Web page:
BSc CAT (c)
Stewart graduated from Acadia University in 1995 with his Bachelor of Science. He then went on to Sheridan College to study Athletic Therapy graduating with honors in 1999. In 2001 he opened Ken-Val Rehab and Sports Injury Centre. Along with treating pre and post-surgical orthopedic injuries, he has a special interest in assessing and treating shoulder, knee and chronic low back injuries. He is the Head Athletic Therapist at Rothesay Netherwood School, a private school in Rothesay NB where, in conjunction with the school nurses and doctors, he helps to manage the treatment and care of all musculoskeletal injuries that happen at the school. In 2005, he joined the Saint John SeaDogs of the QMJHL as the teams Rehab Consultant where he works closely with the teams Head Athletic Therapist and Team Physicians
1.How did you first get involved with Athletic Therapy?
I injured my neck when in university while lifting weights. I ended up getting some therapy at the clinic for my neck, and was intrigued by the approach they used to help me get better. After graduating from university I came home and volunteered at a sports medicine clinic in my home town. The owner of the clinic introduced me to the therapist that was working with the Saint John Flames of the AHL. I ended up volunteering at the rink with the team and soon learned that Athletic Therapy was the career path for me.
2. What do you love most about your job?
I love working with injured people. Its not fun being hurt and when simple day to day functions have been taken away from you because of the injury, life can get frustrating. I love the complete process, from the initial assessment when the injured individual comes into the clinic, to educating them on their injury, developing a treatment plan, and than carrying out that treatment plan and seeing the person get better. There is no better feeling then having someone who has struggled with an injury for many months and gone to numerous health care providers seeking solutions, to finally see improvement in their flexibility, strength and overall function after working with you.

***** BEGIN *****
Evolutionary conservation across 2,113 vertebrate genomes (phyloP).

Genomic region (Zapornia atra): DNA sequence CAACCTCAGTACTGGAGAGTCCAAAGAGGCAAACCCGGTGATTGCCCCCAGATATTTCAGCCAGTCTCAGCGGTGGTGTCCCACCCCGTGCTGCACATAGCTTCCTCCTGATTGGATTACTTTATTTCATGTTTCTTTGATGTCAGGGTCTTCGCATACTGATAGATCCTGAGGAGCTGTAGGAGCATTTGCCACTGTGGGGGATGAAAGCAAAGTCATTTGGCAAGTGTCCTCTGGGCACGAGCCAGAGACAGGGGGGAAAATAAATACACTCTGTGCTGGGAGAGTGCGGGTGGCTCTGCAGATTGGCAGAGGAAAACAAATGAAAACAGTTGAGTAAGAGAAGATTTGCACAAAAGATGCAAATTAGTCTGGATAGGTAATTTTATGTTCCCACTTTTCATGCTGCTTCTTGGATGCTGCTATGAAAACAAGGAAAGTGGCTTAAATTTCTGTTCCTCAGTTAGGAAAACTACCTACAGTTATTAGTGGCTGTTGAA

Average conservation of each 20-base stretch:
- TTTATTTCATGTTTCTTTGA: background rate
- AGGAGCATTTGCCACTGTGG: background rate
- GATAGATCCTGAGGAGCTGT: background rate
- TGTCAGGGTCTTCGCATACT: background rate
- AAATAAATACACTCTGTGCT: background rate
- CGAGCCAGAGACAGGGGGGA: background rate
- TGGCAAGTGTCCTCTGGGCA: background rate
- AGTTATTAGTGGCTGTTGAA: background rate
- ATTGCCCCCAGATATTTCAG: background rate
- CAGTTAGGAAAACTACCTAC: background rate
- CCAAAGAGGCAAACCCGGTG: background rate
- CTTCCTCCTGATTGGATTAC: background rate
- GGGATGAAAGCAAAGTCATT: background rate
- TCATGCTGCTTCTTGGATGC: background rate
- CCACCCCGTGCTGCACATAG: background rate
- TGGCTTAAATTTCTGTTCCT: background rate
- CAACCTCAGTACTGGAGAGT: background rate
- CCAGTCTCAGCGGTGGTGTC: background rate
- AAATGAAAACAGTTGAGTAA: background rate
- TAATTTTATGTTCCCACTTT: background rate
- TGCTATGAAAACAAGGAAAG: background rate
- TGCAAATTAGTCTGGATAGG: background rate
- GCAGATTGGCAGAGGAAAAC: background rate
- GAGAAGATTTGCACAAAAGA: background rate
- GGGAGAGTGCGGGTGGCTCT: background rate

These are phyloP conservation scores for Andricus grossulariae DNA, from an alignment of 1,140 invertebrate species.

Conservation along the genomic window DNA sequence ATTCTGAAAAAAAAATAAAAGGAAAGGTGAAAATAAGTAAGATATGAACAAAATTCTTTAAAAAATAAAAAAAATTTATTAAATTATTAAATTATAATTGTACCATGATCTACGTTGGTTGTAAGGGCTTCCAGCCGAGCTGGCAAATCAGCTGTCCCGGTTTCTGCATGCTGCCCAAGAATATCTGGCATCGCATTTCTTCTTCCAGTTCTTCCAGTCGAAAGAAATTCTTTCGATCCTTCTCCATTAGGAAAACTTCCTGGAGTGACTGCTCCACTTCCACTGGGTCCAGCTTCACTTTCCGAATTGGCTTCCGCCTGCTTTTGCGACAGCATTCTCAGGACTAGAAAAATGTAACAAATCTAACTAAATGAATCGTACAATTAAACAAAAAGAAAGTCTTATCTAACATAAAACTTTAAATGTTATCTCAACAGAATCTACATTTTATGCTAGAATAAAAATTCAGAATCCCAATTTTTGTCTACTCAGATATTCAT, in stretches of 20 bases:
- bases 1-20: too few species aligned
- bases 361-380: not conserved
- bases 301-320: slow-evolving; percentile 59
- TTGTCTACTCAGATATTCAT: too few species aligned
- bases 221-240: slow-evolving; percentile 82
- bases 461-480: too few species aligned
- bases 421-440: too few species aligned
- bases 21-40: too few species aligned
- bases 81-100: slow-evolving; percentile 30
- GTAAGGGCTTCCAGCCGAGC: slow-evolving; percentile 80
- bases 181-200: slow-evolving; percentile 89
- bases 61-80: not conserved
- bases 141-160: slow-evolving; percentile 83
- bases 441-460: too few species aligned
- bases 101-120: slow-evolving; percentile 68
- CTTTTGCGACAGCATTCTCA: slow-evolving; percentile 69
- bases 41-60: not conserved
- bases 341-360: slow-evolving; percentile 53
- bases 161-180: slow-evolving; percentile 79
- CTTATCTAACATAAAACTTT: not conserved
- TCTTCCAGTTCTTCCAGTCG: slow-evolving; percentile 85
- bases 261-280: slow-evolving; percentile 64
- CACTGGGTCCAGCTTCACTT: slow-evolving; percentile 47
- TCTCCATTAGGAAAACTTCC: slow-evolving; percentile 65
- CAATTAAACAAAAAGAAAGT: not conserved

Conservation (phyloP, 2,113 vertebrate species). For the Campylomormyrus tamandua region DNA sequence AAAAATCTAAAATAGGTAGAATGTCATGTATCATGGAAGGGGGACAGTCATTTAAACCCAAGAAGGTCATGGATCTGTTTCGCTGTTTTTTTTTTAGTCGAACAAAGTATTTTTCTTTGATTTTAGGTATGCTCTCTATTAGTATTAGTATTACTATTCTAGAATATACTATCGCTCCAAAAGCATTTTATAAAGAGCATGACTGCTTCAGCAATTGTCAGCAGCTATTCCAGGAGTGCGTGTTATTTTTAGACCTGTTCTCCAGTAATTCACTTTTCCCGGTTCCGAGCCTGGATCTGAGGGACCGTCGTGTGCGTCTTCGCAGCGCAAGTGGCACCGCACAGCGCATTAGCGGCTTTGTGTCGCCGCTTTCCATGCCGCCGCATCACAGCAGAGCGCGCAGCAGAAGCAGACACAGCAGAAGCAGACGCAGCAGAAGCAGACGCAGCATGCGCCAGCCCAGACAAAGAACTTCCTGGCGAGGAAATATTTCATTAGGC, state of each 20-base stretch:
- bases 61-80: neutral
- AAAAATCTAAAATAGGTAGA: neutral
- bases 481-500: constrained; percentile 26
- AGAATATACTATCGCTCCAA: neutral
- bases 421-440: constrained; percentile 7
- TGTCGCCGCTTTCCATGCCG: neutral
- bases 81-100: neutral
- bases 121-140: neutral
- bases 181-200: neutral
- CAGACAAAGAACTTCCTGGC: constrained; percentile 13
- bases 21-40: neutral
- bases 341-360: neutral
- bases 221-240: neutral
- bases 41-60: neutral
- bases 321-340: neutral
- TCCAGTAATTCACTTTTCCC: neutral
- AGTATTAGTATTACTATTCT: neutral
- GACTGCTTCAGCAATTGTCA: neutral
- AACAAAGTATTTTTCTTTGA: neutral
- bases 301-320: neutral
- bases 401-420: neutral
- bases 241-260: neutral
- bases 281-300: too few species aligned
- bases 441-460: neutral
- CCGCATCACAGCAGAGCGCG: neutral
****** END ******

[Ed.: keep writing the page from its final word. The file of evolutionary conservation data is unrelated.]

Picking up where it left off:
3. What are the most common injuries you see?
My caseload consists primarily of low back, shoulder and knee injuries. These range from the acute sprain and strains, to the chronic overuse injuries and post surgical repairs and joint replacements.
4. What are the most common misconceptions about Athletic Therapy?
I believe the most common misconception about AT is that we only treat athletes. A muscle is a muscle, a tendon is a tendon, and a bone is a bone. We all have different jobs. Some of us are professional athletes, some of us are blue collar workers and some of us are white collar workers. Fundamentally we are the same. The treatment strategies that we use will vary depending on the age group and type of work that the person is going back to. The education that we, as athletic therapists, are given in school makes us the ideal profession to see for any musculoskeletal injury or post orthopaedic surgery whether you are a young athlete, professional athlete, injured at work or play, a grandparent, etc.
5. What is your advice for future Athletic Therapists?
I have been working in the clinic for the past 17 years. There has not been a day in these 17 years that I have wanted to call in sick and not go into the clinic. The clinic is my playground. There is all kinds of work out there in our field. There is also a lot of competition with other paramedicals. In order to separate yourself from them and have people seek your services, you need to be willing to be flexible with your work hours to fit your clients schedule. This means working longer days / evenings and making yourself available for after hours or weekend treatment sessions or consults. Getting out and networking with local high schools and sporting clubs is essential to help develop your name as the person to go to when they get hurt. It never hurts to volunteer your time with various clubs and teams to help showcase your talents and skills.